In their episode on Barbara Pym’s Excellent Women, Backlisted favorably mentioned Pamela Frankau’s A Wreath for the Enemy as sitting somewhere between I Capture the Castle and Tender Is the Night. I had never heard of the book or of Frankau. I was intrigued by the title. What was the impetus for the offering? And what kind of offering is this wreath? Is the enemy dead? Is the offering honest or pernicious? It caught my ear, so I sought it out and was met with a strange, fascinating novel that gives us a young woman who begins the book at fourteen writing her Anthology of Hates and ends the book at nineteen writing this very book, the symbolic wreath for the various people who, from certain perspectives could be seen as Penelope’s enemies.”
The main character is Penelope Wells. She is writing this book at age nineteen. Here is how the book begins:
I sat still at the table, with the blank paper before me. I went back; I remembered; I thought my way in. It was the sensation of pulling on a diver’s helmet and going down deep.
Presently, on the sea-floor, I began to find lost things; to raise the moods that were mine when I was fourteen years old, sitting in this garden, writing my Anthology of Hates.
I would begin there.
We then are swept to the French Riviera where fourteen-year-old Penelope lives at a hotel owned by her intellectual father and step-mother. Penelope herself looks at the world and its people from an intellectual perspective. She’s quite brilliant and inquisitive. She speaks in a way that confounds adults who still think it’s cute. She knows she’s different, set apart, and she doesn’t like it. As she says to another character later on in the novel:
“In my youth,” I said, “I had an overwhelming passion to be like other people. Other People were a whole romantic race, miles beyond my reach.”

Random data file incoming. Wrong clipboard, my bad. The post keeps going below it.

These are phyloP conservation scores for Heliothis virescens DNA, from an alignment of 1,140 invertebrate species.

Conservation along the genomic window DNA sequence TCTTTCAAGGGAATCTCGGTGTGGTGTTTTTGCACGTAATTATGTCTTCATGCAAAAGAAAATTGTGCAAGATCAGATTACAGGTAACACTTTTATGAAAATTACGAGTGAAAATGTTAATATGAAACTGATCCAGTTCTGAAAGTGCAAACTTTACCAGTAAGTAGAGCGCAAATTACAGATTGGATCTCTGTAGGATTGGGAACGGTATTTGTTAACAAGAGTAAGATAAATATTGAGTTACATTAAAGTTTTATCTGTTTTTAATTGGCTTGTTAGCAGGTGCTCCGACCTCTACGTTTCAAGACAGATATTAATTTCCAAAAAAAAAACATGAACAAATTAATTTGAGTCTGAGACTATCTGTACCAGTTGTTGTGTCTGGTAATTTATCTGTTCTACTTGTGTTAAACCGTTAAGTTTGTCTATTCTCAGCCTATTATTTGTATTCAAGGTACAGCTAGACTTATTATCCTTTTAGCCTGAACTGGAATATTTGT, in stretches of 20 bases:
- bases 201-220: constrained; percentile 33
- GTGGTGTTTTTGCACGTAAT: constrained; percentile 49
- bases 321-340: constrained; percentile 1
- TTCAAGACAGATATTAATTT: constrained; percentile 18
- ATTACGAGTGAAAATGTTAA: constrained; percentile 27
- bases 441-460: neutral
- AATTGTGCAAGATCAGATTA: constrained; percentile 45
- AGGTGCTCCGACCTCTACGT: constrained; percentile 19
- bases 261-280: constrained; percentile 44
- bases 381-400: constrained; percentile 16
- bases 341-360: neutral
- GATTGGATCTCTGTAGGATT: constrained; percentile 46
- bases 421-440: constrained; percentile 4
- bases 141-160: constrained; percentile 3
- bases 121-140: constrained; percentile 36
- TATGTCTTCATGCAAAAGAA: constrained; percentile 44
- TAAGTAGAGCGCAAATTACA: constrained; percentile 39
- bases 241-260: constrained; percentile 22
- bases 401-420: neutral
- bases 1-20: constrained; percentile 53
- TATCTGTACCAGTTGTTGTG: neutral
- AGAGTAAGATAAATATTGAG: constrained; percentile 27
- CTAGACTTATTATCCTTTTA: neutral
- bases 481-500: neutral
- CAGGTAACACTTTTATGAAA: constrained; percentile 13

She is attracted to the Bradleys, a small English family on holiday with two children, Don and Eva, who are roughly Penelope’s same age. She pines for their mediocrity, though she might not frame it that way. She bristles when her father makes fun of them, not necessarily because of their mediocrity but because they lack imagination and accept the world as simple because it benefits them. Any threat to this simple world is met with defenses. The parents invite Penelope to play a lot, but it becomes clear later that they disapprove of her life in the hotel and hope to offer her something different, if only for a little while.
The next section takes us to England a few years later. Don Bradley is now 17. After the traumatic events that cap off the first section, Don has vowed never to leave someone or something in need. He takes care of animals and people alike. At school Don has befriended an older, disabled teacher named Crusoe Raines who approves of him and pushes him to examine his motives as well as the motives of others, including his parents. In their discussions, Don has been forced to consider more than he’s had to before: “That religion could be adult, philosophical and intellectual was disturbing. Much as it fascinated me, I was sure that my parents would disapprove profoundly.”
I will admit that by the time I got to this section, I forgot that this is Penelope’s work. Don is the first-person narrator now in the book Penelope is writing. Not only is Don presented as attempting to think more clearly about the world and his role in it, but Penelope is trying to comprehend Don.
We do get back to Penelope (and a few others) in the final, longest section of the book. Penelope is nineteen. She’s given up writing her Anthology of Hates and thinks she hates no one. She’s about to be tested on multiple fronts. “That hurt. Oh, and how little I wanted to be one of the Hurt. I had not asked for any of this.”
Penelope, and her characters, work through the pains life inflicts over and over, and Penelope is wiser but still grappling with this at the end, when she sits down to write this book, taking us right back to the start. The book, then, beautifully circular, is not quite but could be similar to an act of atonement: literature as a way of reaching out and making amends when no such amends are possible in real life. This is a precursor, then, to both So Long, See You Tomorrow and Atonement, and one I think is very successful.